A second major subject of Balmer's research has been secrecy in science. Several recent publications have concentrated on this theme [d], and resulted in a monograph of historical case studies about secrecy in the UK biological and chemical warfare research programmes [e]. The central argument of the book is that secret science is not simply the same as open science, just done behind closed doors. Secrecy changes science and scientists. What counts as a problem, as evidence, as a solution, as ethical or practical, can all change when science is placed behind closed doors. Moreover, secrecy is not static. Matters are rarely fully hidden or universally open, and the boundary between them is in continual need of shoring up. Consequently, the book turns away from an abstract view of secrecy and instead argues that, to understand the relationship between secrecy and knowledge production, historians and sociologists need to attend to the mechanisms by which secrecy is enacted and performed, and by whom, in everyday practices.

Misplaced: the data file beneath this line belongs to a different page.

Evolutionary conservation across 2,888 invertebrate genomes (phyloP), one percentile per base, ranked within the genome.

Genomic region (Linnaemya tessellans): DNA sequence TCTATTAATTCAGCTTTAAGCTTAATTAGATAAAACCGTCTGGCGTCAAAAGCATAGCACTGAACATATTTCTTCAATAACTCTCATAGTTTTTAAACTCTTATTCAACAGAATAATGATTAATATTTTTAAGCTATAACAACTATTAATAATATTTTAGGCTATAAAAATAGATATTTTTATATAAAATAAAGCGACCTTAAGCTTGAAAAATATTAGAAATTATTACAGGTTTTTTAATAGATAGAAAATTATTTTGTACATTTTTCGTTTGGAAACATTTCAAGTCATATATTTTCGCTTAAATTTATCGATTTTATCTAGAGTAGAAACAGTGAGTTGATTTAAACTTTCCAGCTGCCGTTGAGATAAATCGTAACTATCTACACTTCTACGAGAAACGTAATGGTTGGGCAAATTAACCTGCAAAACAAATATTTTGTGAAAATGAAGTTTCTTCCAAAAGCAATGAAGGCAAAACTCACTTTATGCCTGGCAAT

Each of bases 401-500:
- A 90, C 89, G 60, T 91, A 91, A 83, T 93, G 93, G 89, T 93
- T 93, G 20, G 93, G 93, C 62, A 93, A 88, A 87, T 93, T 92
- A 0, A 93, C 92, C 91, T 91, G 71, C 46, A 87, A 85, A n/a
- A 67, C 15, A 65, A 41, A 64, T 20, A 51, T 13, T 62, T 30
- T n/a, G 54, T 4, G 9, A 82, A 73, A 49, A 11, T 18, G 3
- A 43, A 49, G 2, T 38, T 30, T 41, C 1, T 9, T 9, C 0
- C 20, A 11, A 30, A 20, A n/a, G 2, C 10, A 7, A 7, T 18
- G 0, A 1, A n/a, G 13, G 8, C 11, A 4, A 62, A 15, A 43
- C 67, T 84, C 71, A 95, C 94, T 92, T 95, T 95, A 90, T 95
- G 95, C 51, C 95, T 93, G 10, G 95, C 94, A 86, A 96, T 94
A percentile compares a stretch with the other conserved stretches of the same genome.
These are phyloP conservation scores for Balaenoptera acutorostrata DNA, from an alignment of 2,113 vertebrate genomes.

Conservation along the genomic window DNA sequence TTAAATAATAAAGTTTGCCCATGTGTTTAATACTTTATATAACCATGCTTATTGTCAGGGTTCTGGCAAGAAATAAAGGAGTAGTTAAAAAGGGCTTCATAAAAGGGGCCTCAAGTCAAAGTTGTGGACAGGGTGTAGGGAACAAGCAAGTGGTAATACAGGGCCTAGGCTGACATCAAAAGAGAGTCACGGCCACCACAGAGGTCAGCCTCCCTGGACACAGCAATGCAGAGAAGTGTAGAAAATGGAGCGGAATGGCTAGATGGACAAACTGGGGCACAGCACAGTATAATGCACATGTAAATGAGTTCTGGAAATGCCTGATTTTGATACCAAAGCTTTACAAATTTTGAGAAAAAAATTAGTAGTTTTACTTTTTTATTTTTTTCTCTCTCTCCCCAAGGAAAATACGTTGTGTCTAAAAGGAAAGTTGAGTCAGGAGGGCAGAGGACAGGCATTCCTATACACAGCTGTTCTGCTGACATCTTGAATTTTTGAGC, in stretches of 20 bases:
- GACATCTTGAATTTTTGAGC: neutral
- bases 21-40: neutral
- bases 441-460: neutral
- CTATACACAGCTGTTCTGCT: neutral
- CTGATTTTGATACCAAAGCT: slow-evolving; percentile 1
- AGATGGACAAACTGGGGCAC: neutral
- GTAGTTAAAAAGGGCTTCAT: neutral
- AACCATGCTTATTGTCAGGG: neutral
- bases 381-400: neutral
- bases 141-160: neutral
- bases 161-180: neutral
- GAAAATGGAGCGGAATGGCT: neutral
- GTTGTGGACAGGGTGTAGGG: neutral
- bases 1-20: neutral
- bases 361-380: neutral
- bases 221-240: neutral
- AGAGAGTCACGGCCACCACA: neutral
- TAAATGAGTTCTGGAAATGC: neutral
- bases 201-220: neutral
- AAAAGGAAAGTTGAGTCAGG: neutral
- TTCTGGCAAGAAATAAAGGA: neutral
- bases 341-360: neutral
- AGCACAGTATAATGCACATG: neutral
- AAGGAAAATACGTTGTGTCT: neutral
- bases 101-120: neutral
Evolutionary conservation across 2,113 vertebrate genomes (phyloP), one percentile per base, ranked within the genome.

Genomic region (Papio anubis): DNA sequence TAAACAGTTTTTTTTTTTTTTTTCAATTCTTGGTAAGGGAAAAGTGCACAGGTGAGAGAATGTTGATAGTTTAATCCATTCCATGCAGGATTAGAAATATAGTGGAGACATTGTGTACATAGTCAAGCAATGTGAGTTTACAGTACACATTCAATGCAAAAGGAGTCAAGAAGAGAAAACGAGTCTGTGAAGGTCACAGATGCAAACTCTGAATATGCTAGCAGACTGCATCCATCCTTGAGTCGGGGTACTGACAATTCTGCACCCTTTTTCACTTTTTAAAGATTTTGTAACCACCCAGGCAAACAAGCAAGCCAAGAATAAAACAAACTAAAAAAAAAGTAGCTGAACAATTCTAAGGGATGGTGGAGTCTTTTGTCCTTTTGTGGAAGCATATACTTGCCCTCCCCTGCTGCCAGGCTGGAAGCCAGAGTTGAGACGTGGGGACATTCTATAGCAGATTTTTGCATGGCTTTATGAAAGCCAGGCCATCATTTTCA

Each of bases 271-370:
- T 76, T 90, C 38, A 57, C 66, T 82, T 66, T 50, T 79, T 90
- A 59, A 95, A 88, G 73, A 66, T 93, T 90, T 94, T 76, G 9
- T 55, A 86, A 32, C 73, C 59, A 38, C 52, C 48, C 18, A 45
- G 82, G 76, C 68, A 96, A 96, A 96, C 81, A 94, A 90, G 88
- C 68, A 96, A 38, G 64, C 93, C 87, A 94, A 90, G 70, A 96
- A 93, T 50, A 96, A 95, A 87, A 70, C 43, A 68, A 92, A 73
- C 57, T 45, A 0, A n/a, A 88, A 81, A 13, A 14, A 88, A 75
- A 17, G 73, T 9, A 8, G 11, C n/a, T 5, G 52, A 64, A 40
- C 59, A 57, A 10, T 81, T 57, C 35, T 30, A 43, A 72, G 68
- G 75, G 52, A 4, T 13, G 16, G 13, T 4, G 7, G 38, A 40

Finally, locating his historical research on biological warfare policy within the broader framework of Science & Technology Studies, Balmer has engaged in collaborative work, including a recent contribution to a collection of papers on controlling `dual-use' technologies for a project sponsored by the UK Foreign and Commonwealth Office (FCO) and US Defence Threat Reduction Agency (DTRA) [f]. This provides evidence against the traditional determinist view that dual use — malign and benign — is an inherent characteristic of a technology and will always result in its application for hostile purposes; the paper argues that misuse is not an inevitability, but that the `mediating influence of social processes is required for a technology to be misapplied for hostile purposes'.

References to the research